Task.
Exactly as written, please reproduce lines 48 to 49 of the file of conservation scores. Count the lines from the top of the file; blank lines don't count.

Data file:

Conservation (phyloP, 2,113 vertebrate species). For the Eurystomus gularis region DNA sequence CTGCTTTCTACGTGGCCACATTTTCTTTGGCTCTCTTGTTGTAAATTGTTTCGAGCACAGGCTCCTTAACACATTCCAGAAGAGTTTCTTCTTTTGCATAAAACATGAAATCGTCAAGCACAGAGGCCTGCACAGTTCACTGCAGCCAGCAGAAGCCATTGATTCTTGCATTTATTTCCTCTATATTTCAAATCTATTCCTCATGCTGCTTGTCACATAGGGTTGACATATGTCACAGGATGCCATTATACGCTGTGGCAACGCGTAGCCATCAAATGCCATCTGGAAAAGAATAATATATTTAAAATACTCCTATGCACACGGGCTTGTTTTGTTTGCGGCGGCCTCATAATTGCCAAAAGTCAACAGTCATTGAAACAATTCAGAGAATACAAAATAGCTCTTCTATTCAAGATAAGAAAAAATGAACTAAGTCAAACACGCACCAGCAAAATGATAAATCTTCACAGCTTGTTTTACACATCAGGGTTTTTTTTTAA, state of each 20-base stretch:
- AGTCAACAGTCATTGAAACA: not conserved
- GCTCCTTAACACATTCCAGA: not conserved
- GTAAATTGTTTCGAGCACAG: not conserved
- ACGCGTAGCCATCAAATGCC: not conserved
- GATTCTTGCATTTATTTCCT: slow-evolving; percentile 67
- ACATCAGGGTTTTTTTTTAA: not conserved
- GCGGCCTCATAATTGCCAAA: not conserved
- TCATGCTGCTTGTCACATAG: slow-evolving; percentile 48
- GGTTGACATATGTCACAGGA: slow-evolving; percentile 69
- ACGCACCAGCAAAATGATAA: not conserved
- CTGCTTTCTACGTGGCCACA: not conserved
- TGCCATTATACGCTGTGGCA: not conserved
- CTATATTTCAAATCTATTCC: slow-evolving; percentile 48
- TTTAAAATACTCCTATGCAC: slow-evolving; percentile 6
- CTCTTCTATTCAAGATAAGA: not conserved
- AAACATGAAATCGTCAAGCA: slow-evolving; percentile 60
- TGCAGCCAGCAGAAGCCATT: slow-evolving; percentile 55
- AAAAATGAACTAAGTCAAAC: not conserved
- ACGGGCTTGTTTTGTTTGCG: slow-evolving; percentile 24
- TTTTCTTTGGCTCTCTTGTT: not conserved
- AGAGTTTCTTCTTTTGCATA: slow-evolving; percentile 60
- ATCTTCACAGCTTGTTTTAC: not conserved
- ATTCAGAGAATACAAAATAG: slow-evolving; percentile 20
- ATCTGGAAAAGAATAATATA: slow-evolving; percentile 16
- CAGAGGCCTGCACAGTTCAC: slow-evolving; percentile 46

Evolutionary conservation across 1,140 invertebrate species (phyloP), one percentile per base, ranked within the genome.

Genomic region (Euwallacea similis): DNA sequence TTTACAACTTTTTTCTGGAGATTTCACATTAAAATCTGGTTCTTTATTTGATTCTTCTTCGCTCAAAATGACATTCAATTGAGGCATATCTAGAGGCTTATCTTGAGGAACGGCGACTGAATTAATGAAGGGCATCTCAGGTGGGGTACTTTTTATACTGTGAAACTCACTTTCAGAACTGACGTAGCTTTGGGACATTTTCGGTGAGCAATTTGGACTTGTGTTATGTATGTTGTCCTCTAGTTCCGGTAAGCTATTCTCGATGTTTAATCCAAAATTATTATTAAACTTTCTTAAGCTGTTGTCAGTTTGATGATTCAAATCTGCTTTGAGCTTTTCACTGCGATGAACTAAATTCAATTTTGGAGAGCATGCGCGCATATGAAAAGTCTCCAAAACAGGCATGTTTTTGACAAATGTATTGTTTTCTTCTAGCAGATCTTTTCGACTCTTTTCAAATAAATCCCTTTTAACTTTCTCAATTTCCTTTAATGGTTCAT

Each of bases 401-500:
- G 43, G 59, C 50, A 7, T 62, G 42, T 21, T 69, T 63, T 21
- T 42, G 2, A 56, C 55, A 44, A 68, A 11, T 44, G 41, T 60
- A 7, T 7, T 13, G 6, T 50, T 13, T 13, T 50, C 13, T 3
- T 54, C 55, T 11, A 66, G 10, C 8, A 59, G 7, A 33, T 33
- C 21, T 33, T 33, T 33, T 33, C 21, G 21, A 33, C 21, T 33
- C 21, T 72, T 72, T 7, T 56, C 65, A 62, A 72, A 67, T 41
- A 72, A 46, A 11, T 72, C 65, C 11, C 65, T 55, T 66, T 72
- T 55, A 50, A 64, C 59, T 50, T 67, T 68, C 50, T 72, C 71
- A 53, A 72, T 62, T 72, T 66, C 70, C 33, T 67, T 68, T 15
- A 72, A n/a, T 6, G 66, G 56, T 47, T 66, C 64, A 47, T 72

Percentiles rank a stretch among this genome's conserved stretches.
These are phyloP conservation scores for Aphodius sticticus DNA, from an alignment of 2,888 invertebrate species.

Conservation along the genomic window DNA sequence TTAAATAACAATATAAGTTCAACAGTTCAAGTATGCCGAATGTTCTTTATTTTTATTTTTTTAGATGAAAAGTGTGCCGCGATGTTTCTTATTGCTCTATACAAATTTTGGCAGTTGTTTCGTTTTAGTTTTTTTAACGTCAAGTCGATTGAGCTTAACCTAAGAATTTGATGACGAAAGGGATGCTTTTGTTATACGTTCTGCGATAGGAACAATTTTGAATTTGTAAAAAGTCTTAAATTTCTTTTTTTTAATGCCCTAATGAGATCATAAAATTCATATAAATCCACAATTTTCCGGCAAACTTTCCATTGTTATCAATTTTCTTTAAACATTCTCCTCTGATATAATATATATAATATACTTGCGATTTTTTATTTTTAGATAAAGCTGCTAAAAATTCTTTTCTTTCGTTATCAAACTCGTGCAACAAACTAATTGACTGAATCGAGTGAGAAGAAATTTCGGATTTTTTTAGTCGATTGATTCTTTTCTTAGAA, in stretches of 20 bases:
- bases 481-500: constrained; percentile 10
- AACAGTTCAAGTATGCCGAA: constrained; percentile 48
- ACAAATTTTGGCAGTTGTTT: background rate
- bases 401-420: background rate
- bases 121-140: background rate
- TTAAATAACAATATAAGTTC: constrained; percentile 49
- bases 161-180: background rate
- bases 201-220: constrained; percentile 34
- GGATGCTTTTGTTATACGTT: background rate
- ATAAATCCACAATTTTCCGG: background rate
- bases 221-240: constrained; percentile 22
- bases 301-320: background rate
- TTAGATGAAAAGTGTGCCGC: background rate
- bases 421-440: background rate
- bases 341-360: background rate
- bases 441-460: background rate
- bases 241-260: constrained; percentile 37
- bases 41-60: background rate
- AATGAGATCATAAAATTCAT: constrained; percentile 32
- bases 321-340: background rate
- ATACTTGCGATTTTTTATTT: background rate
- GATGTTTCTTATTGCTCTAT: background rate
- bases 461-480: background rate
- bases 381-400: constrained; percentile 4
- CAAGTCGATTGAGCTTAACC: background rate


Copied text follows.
- TTAAATAACAATATAAGTTC: constrained; percentile 49
- bases 161-180: background rate